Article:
It’s not just the fiscal cliff people are tired of hearing about—it’s the term as well. “Fiscal cliff” topped the 38th annual List of Words to Be Banished from the Queen’s English for Misuse, Overuse and General Uselessness.
“As one might expect, this phrase received the most nominations this year,” according to Lake Superior State University, which releases its list of banished words every New Year’s Eve. “If Congress acts to keep the country from tumbling over the cliff, LSSU believes this banishment should get some of the credit.”
Here’s what some nominators had to say about the now-ejected phrase:
“(We’ve) lost sight of the metaphor and started to think it’s a real place, like with the headline, ‘Obama, Boehner meeting on fiscal cliff’.” Barry Cochran, Portland, Ore.
“Tends to be used however the speaker wishes to use it, as in falling off the fiscal cliff, climbing the fiscal cliff, challenged by the fiscal cliff, etc. Just once, I would like to hear it referred to as a financial crisis.” Barbara CLIFF, Johnstown, Penn.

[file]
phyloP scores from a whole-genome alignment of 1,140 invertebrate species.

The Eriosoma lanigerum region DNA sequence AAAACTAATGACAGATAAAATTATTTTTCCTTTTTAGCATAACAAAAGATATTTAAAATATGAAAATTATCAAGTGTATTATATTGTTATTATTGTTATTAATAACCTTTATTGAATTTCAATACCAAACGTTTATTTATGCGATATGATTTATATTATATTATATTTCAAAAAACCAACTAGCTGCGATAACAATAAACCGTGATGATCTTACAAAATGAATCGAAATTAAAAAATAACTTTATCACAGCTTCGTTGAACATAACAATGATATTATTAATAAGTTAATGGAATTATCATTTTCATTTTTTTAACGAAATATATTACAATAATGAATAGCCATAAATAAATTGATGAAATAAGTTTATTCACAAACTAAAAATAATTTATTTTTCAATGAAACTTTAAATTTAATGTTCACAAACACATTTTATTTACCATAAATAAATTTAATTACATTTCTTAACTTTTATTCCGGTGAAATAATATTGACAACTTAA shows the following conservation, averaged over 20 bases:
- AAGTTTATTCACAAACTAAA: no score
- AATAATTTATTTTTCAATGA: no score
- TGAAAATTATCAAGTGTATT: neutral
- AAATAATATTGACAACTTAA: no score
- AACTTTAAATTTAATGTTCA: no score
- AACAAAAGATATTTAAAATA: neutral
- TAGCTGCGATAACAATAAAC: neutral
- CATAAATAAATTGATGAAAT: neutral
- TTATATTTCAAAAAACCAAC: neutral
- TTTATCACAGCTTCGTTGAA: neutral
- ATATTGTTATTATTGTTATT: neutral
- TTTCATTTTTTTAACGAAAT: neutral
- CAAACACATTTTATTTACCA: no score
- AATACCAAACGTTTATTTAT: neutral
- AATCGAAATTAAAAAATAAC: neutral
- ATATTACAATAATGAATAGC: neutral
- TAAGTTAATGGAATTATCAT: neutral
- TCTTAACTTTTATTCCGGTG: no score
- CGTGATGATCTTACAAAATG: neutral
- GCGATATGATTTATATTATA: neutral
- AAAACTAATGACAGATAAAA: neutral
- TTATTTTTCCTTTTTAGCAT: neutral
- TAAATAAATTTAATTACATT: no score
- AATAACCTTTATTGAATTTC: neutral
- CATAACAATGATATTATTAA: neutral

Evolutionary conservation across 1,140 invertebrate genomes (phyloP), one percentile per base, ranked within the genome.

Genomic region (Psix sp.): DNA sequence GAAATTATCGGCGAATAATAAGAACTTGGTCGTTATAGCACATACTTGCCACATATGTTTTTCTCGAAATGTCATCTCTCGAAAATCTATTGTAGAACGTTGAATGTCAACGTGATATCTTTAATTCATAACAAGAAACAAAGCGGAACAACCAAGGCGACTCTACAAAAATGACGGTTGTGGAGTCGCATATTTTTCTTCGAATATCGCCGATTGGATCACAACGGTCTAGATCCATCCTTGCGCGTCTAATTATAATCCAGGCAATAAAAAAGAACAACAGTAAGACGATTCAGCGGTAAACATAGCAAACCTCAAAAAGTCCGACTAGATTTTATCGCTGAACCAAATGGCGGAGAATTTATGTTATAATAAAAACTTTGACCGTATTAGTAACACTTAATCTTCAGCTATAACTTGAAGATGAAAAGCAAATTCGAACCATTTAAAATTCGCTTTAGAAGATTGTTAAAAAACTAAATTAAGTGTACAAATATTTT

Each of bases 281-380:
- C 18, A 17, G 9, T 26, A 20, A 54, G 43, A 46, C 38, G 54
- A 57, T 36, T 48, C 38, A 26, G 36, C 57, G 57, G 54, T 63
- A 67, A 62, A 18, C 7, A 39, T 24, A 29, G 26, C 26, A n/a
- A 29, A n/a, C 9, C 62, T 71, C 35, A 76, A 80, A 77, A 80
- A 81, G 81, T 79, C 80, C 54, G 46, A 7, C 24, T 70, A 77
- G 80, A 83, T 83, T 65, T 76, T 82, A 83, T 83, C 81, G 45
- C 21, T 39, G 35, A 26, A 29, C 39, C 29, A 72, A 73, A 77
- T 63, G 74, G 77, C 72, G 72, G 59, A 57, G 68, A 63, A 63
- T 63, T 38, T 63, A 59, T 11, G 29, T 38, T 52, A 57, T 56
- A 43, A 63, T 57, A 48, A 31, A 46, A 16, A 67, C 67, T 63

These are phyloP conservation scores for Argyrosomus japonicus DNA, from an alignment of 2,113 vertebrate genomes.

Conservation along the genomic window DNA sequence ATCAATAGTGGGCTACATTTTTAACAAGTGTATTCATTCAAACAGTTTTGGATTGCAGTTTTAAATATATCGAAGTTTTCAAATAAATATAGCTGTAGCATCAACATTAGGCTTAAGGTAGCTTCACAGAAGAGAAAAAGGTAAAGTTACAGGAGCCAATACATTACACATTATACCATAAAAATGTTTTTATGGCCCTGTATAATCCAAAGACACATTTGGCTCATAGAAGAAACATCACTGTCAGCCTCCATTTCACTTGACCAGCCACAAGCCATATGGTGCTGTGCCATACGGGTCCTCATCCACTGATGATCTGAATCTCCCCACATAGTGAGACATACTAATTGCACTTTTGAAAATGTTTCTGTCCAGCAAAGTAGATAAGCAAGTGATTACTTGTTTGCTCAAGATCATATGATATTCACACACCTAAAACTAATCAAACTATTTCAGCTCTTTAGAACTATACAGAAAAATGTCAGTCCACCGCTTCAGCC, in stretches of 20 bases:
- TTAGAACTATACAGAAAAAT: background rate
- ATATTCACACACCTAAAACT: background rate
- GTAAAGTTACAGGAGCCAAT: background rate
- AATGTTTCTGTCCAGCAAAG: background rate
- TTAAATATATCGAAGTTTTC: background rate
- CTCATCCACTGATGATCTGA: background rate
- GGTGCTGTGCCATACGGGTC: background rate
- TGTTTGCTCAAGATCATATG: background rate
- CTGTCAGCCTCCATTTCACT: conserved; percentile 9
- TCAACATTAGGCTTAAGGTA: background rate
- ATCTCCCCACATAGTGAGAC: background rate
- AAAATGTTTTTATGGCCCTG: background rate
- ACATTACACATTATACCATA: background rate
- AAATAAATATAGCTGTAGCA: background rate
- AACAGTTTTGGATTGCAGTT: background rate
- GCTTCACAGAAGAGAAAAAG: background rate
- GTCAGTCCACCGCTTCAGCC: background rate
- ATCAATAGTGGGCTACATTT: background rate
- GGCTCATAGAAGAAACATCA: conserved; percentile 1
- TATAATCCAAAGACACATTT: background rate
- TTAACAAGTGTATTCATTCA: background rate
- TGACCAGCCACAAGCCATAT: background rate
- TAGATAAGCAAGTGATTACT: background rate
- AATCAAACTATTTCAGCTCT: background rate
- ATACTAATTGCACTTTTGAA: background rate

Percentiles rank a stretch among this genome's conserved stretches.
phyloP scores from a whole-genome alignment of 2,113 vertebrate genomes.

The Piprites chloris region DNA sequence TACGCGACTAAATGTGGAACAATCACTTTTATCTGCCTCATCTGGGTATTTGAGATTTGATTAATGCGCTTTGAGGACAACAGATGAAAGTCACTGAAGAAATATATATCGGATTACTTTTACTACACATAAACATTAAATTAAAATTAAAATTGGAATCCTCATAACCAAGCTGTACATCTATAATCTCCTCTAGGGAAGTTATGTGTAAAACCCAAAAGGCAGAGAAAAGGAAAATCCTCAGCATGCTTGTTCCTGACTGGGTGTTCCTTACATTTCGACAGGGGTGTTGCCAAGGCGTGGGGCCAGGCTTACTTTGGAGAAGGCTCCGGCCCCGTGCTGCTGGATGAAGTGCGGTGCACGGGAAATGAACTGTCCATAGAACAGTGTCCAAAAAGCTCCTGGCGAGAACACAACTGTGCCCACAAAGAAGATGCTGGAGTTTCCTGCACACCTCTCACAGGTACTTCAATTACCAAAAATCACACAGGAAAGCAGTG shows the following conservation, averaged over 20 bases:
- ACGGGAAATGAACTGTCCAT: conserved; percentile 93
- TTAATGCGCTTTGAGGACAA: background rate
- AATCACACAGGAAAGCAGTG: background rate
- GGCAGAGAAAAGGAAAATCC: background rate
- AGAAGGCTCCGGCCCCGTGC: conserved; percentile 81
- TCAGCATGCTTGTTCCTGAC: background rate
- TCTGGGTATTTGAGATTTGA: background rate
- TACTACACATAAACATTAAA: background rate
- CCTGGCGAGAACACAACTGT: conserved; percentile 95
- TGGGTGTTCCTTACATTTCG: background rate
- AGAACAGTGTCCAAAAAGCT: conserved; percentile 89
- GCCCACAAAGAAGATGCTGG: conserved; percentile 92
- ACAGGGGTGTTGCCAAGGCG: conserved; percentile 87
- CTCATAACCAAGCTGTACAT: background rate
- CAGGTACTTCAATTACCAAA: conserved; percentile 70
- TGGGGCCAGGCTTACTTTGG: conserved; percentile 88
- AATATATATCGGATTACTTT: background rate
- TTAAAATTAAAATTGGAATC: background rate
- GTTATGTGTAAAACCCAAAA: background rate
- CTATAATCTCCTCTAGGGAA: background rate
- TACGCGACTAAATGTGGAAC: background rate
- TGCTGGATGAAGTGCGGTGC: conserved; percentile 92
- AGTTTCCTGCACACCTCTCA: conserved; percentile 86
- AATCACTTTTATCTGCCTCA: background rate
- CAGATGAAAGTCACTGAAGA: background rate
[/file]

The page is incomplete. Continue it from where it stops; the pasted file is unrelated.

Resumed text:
“Continually referred to as ‘the so-called fiscal cliff,’ followed by a definition. How many times do we need to hear ‘fiscal cliff,’ let alone its definition? Please let this phrase fall off of a real cliff!” Randal Baker, Seabeck, Wash.
Besides “fiscal cliff,” the northern Michigan university also exiled “kick the can down the road,” “double down,” “job creators/creation,” “passion/passionate,” “YOLO,” “spoiler alert,” “bucket list,” “trending,” “superfood,” “boneless wings” and “guru.” Nominations came in mostly through the university’s website this year, according to a press release on its site.
Since the list began in 1975, the university has banished close to 1,000 phrases.
—Posted by Tracy Bloom.